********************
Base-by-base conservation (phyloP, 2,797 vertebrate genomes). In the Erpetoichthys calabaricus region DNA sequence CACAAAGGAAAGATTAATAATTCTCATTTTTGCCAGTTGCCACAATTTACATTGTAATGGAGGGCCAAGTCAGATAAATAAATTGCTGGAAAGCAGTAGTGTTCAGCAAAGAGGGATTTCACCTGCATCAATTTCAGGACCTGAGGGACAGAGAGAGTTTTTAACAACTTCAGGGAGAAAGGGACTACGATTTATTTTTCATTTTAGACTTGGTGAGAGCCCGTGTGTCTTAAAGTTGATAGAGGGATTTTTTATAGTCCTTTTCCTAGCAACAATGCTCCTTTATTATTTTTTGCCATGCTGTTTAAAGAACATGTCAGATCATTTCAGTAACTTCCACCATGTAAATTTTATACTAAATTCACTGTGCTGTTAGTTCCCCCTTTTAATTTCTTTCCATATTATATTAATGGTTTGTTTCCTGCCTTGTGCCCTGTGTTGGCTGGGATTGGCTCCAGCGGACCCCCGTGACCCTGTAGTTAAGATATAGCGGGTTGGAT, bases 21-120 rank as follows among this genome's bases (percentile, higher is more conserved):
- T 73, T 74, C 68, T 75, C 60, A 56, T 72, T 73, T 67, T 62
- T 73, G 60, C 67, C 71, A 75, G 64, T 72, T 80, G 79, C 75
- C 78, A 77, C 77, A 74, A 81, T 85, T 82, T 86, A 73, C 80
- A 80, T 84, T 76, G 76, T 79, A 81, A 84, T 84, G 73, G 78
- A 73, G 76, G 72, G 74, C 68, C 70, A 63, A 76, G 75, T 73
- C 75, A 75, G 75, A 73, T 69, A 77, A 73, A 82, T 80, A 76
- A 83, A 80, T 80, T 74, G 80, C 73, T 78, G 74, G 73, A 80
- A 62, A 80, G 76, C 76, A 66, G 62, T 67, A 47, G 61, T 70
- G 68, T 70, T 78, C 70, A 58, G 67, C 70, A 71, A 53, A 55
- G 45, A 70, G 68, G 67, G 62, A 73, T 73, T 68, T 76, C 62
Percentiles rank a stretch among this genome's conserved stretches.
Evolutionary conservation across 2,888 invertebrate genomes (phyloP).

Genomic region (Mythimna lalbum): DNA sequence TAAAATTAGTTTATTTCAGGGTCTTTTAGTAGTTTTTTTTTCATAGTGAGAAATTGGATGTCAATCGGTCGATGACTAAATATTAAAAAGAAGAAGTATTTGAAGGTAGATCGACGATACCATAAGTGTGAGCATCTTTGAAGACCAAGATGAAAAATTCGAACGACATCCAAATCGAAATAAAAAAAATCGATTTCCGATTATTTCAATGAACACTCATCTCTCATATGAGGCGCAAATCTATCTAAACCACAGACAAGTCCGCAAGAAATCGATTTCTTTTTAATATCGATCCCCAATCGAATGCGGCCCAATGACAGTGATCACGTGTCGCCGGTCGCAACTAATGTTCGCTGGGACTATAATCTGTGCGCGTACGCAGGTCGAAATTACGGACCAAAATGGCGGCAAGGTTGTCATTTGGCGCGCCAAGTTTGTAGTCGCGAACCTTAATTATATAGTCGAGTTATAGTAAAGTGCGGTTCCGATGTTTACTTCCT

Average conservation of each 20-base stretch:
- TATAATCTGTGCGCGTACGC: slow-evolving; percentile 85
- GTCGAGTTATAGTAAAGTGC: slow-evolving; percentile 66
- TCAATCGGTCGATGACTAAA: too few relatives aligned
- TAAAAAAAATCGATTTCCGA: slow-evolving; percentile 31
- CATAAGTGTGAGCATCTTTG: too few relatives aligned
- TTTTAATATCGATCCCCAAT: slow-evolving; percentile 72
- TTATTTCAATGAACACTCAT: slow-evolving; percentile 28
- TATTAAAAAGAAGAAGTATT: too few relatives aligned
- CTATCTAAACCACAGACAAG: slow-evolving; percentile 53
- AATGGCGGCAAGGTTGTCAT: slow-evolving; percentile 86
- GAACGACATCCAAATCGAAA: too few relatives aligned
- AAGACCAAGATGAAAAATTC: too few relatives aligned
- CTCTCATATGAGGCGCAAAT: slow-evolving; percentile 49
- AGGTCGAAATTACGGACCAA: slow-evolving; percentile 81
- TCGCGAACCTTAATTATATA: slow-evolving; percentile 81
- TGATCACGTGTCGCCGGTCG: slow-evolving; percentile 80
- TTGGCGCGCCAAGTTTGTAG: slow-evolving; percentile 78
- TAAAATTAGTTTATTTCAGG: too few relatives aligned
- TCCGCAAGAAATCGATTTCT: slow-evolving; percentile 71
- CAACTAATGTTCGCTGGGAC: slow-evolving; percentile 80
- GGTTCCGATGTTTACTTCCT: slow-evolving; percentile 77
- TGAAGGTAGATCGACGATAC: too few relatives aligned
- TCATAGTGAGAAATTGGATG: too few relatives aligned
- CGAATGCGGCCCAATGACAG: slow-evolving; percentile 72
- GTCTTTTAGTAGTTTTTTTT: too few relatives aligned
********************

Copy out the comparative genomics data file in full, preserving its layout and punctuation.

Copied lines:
Base-by-base conservation (phyloP, 2,797 vertebrate genomes). In the Erpetoichthys calabaricus region DNA sequence CACAAAGGAAAGATTAATAATTCTCATTTTTGCCAGTTGCCACAATTTACATTGTAATGGAGGGCCAAGTCAGATAAATAAATTGCTGGAAAGCAGTAGTGTTCAGCAAAGAGGGATTTCACCTGCATCAATTTCAGGACCTGAGGGACAGAGAGAGTTTTTAACAACTTCAGGGAGAAAGGGACTACGATTTATTTTTCATTTTAGACTTGGTGAGAGCCCGTGTGTCTTAAAGTTGATAGAGGGATTTTTTATAGTCCTTTTCCTAGCAACAATGCTCCTTTATTATTTTTTGCCATGCTGTTTAAAGAACATGTCAGATCATTTCAGTAACTTCCACCATGTAAATTTTATACTAAATTCACTGTGCTGTTAGTTCCCCCTTTTAATTTCTTTCCATATTATATTAATGGTTTGTTTCCTGCCTTGTGCCCTGTGTTGGCTGGGATTGGCTCCAGCGGACCCCCGTGACCCTGTAGTTAAGATATAGCGGGTTGGAT, bases 21-120 rank as follows among this genome's bases (percentile, higher is more conserved):
- T 73, T 74, C 68, T 75, C 60, A 56, T 72, T 73, T 67, T 62
- T 73, G 60, C 67, C 71, A 75, G 64, T 72, T 80, G 79, C 75
- C 78, A 77, C 77, A 74, A 81, T 85, T 82, T 86, A 73, C 80
- A 80, T 84, T 76, G 76, T 79, A 81, A 84, T 84, G 73, G 78
- A 73, G 76, G 72, G 74, C 68, C 70, A 63, A 76, G 75, T 73
- C 75, A 75, G 75, A 73, T 69, A 77, A 73, A 82, T 80, A 76
- A 83, A 80, T 80, T 74, G 80, C 73, T 78, G 74, G 73, A 80
- A 62, A 80, G 76, C 76, A 66, G 62, T 67, A 47, G 61, T 70
- G 68, T 70, T 78, C 70, A 58, G 67, C 70, A 71, A 53, A 55
- G 45, A 70, G 68, G 67, G 62, A 73, T 73, T 68, T 76, C 62
Percentiles rank a stretch among this genome's conserved stretches.
Evolutionary conservation across 2,888 invertebrate genomes (phyloP).

Genomic region (Mythimna lalbum): DNA sequence TAAAATTAGTTTATTTCAGGGTCTTTTAGTAGTTTTTTTTTCATAGTGAGAAATTGGATGTCAATCGGTCGATGACTAAATATTAAAAAGAAGAAGTATTTGAAGGTAGATCGACGATACCATAAGTGTGAGCATCTTTGAAGACCAAGATGAAAAATTCGAACGACATCCAAATCGAAATAAAAAAAATCGATTTCCGATTATTTCAATGAACACTCATCTCTCATATGAGGCGCAAATCTATCTAAACCACAGACAAGTCCGCAAGAAATCGATTTCTTTTTAATATCGATCCCCAATCGAATGCGGCCCAATGACAGTGATCACGTGTCGCCGGTCGCAACTAATGTTCGCTGGGACTATAATCTGTGCGCGTACGCAGGTCGAAATTACGGACCAAAATGGCGGCAAGGTTGTCATTTGGCGCGCCAAGTTTGTAGTCGCGAACCTTAATTATATAGTCGAGTTATAGTAAAGTGCGGTTCCGATGTTTACTTCCT

Average conservation of each 20-base stretch:
- TATAATCTGTGCGCGTACGC: slow-evolving; percentile 85
- GTCGAGTTATAGTAAAGTGC: slow-evolving; percentile 66
- TCAATCGGTCGATGACTAAA: too few relatives aligned
- TAAAAAAAATCGATTTCCGA: slow-evolving; percentile 31
- CATAAGTGTGAGCATCTTTG: too few relatives aligned
- TTTTAATATCGATCCCCAAT: slow-evolving; percentile 72
- TTATTTCAATGAACACTCAT: slow-evolving; percentile 28
- TATTAAAAAGAAGAAGTATT: too few relatives aligned
- CTATCTAAACCACAGACAAG: slow-evolving; percentile 53
- AATGGCGGCAAGGTTGTCAT: slow-evolving; percentile 86
- GAACGACATCCAAATCGAAA: too few relatives aligned
- AAGACCAAGATGAAAAATTC: too few relatives aligned
- CTCTCATATGAGGCGCAAAT: slow-evolving; percentile 49
- AGGTCGAAATTACGGACCAA: slow-evolving; percentile 81
- TCGCGAACCTTAATTATATA: slow-evolving; percentile 81
- TGATCACGTGTCGCCGGTCG: slow-evolving; percentile 80
- TTGGCGCGCCAAGTTTGTAG: slow-evolving; percentile 78
- TAAAATTAGTTTATTTCAGG: too few relatives aligned
- TCCGCAAGAAATCGATTTCT: slow-evolving; percentile 71
- CAACTAATGTTCGCTGGGAC: slow-evolving; percentile 80
- GGTTCCGATGTTTACTTCCT: slow-evolving; percentile 77
- TGAAGGTAGATCGACGATAC: too few relatives aligned
- TCATAGTGAGAAATTGGATG: too few relatives aligned
- CGAATGCGGCCCAATGACAG: slow-evolving; percentile 72
- GTCTTTTAGTAGTTTTTTTT: too few relatives aligned